Metal Gear Solid 4 follows the final chapters of Solid Snake’s story. Snake, whom we’ve helped save the world twice, is suffering from accelerated aging, which will lead him to an early grave in a matter of months. It is then that Roy Campbell, who was his commanding officer during the Shadow Moses incident of MGS1, asks him for his help to stop once and for all Liquid Snake, who is planning to take over the world through the use of PMCs (Private Military Companies), who are now the norm of warfare. Snake accepts, being dropped to the Middle East as a disguised militia soldier with his only backup being Otacon through Codec calls.
The story is one of the most emotional ones ever scripted in gaming, and Kojima made sure to leave no plot hole unchecked, no matter how old or recent, even if it does it through exaggerated events (which are a norm of the series, anyway). Throughout it you’ll struggle to reach the next point because you’re worried about how Snake’s story will end, mainly because the main menu features him on a graveyard, putting a gun in his mouth while the camera moves away.
"Epic" isn't enough to describe some of the cutscenes, which include the return of some badass characters of previous games.
All in all, the game offers an excellent way to give an end to the story of one of gaming’s most iconic heroes.
The level design is also one to be praised. The first two acts feature a very different setting from those of the past games, since you’re not infiltrating a base patrolled by enemy guards but are moving through a battlefield full of militia soldiers battling it out with PMC ones, essentially making you a cover agent in the middle of a warzone.
This makes the game much more interesting to play on a stealth-perspective, for you most hide not only from one side, but from both, unless you can befriend the militia side, which can be complicated if you’re not aware of how to do it.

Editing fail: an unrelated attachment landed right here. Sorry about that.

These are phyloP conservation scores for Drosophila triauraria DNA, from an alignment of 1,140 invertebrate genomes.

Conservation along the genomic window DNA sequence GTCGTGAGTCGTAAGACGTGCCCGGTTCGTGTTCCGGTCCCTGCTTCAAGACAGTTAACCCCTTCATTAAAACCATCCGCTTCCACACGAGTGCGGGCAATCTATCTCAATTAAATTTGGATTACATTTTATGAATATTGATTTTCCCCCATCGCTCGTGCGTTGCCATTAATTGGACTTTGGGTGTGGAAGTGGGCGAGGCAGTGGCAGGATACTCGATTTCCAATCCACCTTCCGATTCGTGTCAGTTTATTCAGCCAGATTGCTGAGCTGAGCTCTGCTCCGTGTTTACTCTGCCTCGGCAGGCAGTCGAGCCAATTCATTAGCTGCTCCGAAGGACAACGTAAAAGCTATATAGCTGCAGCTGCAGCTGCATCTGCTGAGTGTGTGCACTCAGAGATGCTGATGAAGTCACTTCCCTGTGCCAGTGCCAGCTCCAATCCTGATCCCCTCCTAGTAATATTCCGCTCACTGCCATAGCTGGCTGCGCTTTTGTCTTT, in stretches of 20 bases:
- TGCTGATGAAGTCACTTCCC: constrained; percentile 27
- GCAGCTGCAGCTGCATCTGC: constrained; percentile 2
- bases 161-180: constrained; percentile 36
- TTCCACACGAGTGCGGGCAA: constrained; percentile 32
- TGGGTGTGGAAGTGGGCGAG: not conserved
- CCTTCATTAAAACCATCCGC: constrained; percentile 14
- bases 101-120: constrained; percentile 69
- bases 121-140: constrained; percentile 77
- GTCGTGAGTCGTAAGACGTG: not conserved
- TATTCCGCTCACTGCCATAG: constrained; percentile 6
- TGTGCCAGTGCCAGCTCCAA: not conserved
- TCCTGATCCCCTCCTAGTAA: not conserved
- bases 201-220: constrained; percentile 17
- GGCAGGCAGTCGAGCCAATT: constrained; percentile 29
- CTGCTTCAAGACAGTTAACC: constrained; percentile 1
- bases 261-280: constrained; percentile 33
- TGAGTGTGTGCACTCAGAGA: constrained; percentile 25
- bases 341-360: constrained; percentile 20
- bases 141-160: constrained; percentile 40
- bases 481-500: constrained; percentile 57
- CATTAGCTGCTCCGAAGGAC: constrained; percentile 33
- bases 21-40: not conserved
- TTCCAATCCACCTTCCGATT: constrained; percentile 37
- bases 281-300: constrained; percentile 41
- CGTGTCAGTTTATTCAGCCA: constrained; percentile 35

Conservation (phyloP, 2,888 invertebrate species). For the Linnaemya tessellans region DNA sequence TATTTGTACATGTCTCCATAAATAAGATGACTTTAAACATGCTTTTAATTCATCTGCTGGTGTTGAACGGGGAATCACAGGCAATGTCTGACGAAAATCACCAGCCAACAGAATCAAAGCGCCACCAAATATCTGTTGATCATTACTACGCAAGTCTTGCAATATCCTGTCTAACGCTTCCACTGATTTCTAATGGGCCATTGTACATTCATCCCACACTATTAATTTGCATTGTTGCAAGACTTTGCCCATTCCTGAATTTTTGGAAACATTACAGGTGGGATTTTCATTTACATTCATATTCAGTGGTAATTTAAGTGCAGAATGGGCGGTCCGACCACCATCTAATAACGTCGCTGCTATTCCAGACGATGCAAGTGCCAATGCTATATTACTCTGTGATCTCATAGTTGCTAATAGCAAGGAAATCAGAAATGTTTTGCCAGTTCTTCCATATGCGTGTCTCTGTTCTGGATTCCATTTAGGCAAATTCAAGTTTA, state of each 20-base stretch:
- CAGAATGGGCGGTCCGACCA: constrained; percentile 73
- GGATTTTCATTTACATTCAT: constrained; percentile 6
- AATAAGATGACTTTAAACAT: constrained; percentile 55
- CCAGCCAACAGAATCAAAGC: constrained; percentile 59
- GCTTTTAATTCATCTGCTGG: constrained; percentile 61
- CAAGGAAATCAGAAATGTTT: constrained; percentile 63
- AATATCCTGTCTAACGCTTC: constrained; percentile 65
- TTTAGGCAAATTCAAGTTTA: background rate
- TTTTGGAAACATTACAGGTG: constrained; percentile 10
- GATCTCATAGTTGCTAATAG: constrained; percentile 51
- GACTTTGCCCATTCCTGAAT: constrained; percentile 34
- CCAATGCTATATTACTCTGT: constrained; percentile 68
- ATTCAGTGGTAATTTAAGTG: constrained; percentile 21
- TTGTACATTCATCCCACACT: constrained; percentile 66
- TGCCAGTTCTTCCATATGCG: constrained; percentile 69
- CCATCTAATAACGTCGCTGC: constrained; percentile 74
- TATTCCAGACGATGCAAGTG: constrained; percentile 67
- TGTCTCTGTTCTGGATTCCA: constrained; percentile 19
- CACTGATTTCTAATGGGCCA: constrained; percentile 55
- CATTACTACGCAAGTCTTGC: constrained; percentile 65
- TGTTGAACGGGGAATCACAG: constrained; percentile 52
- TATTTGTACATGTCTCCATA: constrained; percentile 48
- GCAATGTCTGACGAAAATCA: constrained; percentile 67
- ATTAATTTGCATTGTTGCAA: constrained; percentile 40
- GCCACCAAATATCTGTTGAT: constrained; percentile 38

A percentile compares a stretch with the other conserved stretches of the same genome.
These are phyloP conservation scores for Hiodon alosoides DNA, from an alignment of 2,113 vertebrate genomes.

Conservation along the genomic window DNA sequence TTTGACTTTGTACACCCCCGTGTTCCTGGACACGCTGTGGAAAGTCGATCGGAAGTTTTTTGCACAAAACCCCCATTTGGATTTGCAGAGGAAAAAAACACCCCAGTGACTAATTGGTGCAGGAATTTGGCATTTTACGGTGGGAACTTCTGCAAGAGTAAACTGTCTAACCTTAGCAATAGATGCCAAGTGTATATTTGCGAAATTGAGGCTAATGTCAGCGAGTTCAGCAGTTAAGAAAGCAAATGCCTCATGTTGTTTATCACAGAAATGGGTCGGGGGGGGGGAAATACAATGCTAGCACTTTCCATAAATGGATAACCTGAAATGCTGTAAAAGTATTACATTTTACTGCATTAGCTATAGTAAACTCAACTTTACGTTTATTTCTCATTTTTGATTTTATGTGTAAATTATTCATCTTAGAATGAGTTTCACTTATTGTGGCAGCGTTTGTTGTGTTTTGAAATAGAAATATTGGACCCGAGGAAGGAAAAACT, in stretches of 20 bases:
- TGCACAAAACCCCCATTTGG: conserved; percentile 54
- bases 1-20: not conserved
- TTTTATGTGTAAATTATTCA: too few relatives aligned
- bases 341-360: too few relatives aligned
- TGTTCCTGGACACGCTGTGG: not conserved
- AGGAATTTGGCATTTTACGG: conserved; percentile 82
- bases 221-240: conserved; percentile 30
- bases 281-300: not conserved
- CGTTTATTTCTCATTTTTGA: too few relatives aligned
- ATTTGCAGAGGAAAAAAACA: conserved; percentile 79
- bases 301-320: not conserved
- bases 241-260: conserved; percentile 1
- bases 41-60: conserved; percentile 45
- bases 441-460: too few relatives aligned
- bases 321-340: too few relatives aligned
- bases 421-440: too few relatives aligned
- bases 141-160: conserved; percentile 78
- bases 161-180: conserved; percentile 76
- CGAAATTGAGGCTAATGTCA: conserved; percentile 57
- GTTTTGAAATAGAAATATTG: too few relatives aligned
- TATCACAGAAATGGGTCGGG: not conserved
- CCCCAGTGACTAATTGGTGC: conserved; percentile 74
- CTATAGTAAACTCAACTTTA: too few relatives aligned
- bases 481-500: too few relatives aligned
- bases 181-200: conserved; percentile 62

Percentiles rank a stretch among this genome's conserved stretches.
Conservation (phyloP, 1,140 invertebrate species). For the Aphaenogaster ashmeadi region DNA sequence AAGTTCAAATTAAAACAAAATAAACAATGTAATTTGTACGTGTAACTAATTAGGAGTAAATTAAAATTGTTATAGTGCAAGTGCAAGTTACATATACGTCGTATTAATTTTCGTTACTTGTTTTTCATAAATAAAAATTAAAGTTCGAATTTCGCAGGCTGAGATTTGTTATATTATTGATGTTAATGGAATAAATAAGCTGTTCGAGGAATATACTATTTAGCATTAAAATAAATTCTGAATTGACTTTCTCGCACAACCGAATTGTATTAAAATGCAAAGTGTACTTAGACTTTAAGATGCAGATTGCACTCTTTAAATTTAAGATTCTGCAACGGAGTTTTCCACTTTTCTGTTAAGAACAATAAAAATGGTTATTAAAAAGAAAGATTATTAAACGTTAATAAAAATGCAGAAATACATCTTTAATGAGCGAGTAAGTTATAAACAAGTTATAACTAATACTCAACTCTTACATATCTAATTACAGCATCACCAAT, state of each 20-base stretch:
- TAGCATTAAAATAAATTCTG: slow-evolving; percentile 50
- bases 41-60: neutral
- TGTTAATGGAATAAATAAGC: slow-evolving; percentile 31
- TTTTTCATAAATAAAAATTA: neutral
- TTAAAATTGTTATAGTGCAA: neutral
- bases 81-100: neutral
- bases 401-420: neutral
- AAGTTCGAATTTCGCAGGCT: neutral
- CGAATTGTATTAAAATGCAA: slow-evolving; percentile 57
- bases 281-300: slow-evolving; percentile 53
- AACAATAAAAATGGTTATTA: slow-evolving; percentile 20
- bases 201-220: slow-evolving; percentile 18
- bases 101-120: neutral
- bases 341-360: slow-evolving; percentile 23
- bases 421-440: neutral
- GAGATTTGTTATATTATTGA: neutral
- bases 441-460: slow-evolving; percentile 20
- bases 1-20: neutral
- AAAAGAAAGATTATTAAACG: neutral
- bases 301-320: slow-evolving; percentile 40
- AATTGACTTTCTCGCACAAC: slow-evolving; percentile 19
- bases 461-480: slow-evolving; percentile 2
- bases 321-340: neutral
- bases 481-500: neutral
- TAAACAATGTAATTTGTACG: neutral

The other three acts are very similar to the previous games, with the third act differing in a few things here and there, and while this might make some people disappointed, it’s not a bad thing at all, for it gives more of the same thing that made the franchise such a success.
Metal Gear Solid 4 is, without a doubt, a technical marvel. Graphically, the game is one of the best-looking ones, holding up even today to some of the most recent releases, showing how much dedication Kojima and his team put into perfecting the game as much as possible.
The game offers an outstanding soundtrack that, not only features new songs that help build up the setting and the environment of the different locations, but also adds the ability to listen to some of the older songs from the previous games through the use of an iPod carried by Snake. Voice acting is also superb (like in previous MGS games), coupled with great facial animations that look realistic thanks to the motion capture technology used by Kojima, which only makes the game stand out more and be even more amazing.
How Kojima managed to have something like the OctoCamo work is beyond me, but it's breathtaking.
The performance is also top-notch, since it featured virtually no frame-rate or game-breaking issues throughout the multiple playthroughs I’ve done, which only demonstrates how worried Kojima is about quality and how he, unlike other developers, actually delivers.
Metal Gear Solid 4’s trophy list is a force to be reckoned with. Not only will it require multiple playthroughs and huge time-investment, it’s also actually challenging and very skill-related, for you’ll need to finish the game under some very specific requirements that might prove to be too hard for the average, impatient gamer. In the end, whoever gets this trophy shall earn respect.
Metal Gear solid 4 is one of the best games released this generation with almost nothing going against it. Even if you’re no fan of the series, it’s a title that you should look at some point or another. Without a doubt, a must-own for PlayStation 3 owners.
Improves on the already great formula set by its predecessors, featuring some new things that only make the experience better.
Great new level design, even if by the end you feel you’re back to basics. Touching story that gets rid of the many plot-holes and unanswered questions left by the previous games.
Without a doubt it’s pretty much flawless, having virtually no issues, all while sporting great graphics and a killer score.
Overall: 9.5/10 Superb